There are two aspects of the Church. On the one hand it is a place of refuge, and on the other hand it is a place from which the light should shine into the world.
It is a place of refuge in two different ways. For those of us, and we are all in that condition, who are like the lost sheep, helpless in our struggle for eternity and holiness within ourselves. For all of us who are in need of protection, of inspiration, of help, it is a place of refuge. We come; and it is the place which is God’s own. Here we are safe, and not only protected but we also hear God speak to us in the Gospel. We can pray to Him the prayer of the total Christian folk, even when we, singly, find no words, no way of praying to God, because we are barren, because we are broken.
In another sense the Church is also a place of refuge; this has become so clear in the countries where all the faithful were persecuted, where God was outlawed, where He had no right to exist, where He was erased as far as possible from the minds and hearts of people, and the churches stood only because some people remained faithful to Him at the risk and the cost of their own lives; the churches became a place of refuge for God, persecuted, rejected, hated, outlawed. In that sense when we stand in the church we stand with a God who knows all our own tragedy, He knows that He also is rejected, He also is persecuted, and that we also need His help; we are at one with Him.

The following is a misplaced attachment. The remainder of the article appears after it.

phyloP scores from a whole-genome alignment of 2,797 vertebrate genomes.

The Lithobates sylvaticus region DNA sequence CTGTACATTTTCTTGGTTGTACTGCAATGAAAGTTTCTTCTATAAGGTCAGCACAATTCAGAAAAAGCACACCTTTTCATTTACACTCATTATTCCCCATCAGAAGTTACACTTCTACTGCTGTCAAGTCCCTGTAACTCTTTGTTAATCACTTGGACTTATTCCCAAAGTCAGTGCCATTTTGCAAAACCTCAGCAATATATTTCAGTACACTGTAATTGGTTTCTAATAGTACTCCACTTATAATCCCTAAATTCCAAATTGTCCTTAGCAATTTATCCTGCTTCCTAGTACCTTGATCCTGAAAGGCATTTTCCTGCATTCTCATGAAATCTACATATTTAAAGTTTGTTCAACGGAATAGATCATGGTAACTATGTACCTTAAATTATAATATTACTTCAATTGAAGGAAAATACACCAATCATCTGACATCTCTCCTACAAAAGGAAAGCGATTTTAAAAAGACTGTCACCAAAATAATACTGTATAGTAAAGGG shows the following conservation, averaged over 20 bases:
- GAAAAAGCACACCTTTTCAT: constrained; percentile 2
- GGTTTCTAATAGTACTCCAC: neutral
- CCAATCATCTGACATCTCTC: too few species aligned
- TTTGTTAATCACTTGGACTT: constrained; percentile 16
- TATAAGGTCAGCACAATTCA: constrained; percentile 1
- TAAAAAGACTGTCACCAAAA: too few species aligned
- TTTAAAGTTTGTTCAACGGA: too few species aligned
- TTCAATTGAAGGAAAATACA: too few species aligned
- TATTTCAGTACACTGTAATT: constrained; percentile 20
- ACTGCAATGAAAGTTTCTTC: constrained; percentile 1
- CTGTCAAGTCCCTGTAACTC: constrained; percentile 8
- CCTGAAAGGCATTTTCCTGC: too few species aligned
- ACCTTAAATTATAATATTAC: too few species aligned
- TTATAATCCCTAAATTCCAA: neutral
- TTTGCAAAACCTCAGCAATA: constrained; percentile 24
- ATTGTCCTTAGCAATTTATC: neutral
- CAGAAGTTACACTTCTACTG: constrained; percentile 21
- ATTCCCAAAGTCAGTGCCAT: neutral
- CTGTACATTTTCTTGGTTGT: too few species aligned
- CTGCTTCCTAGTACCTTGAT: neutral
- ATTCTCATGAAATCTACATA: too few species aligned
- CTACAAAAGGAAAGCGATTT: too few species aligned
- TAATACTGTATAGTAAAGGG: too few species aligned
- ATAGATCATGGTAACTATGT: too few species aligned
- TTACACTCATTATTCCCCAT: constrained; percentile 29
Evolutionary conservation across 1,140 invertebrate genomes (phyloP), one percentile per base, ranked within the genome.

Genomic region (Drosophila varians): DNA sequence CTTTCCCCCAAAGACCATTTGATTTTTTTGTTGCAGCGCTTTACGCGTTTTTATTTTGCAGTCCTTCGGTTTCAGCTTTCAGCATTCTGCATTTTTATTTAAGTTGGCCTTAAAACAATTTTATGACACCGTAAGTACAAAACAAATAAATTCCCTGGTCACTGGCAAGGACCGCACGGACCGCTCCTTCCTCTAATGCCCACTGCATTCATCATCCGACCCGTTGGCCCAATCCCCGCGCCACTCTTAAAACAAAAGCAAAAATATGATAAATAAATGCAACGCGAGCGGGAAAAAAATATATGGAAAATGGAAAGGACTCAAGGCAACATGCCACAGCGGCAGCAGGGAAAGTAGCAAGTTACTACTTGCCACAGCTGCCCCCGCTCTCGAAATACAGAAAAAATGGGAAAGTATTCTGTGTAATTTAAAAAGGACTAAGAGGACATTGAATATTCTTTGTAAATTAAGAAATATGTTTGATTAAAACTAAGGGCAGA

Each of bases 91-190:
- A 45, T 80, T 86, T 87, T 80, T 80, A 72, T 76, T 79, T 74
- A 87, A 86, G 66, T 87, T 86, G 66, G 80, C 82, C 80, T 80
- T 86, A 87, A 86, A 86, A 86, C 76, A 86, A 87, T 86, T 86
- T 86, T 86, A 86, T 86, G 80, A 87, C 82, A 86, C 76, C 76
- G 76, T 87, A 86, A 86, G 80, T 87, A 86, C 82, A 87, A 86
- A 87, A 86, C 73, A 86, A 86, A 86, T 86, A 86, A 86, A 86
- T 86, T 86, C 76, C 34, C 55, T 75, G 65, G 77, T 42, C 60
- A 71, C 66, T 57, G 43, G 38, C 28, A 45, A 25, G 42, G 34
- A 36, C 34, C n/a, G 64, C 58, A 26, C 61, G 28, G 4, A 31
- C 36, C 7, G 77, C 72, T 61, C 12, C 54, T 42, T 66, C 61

On the other hand, the Church is a place which is like a tower of strength.
Having met the Lord God here, having received Communion, or simply prayed to Him, when we have heard Him speak to us, we are no longer the men, women and children who came here, lost and in need of help, of protection: we are people to whom the Lord says, in spite of our frailty, “I am sending you like sheep among the wolves”.
Yes, we will remain frail. We will remain, in a way, helpless. But we can go out into the world to proclaim that our God is a tower of strength; to proclaim to the whole world that there is no one who is not loved of God; to proclaim to everyone, however desperate his sinful or human condition, that there is a way out. And this is what we must all remember. We come here to receive strength, to be consoled, comforted, helped, supported; but we must go out of here, as the Apostle Paul says, in the strength of the Lord. Not measuring our frailty, our weakness against the dangers and difficulties of life, going out sure that God will be with us. Sure that wherever we go we can bring the words of truth, we can be love divine expressing itself, we can be God’s presence; not because we are worthy of Him, but because we have become through baptism, through chrismation, the dwelling place of the Holy Spirit.
It is with daring and humility that we can come out, and whenever we meet anyone in need of hope — it is hope we must give; in need of compassion — it is compassion we must give; in need of courage — it is courage we must give, not our own, but the Lord’s. And then the Church will be what it should be, a place where we come frail, to receive divine strength from a God who knows all about weakness and frailty, but also who is strength Himself. Amen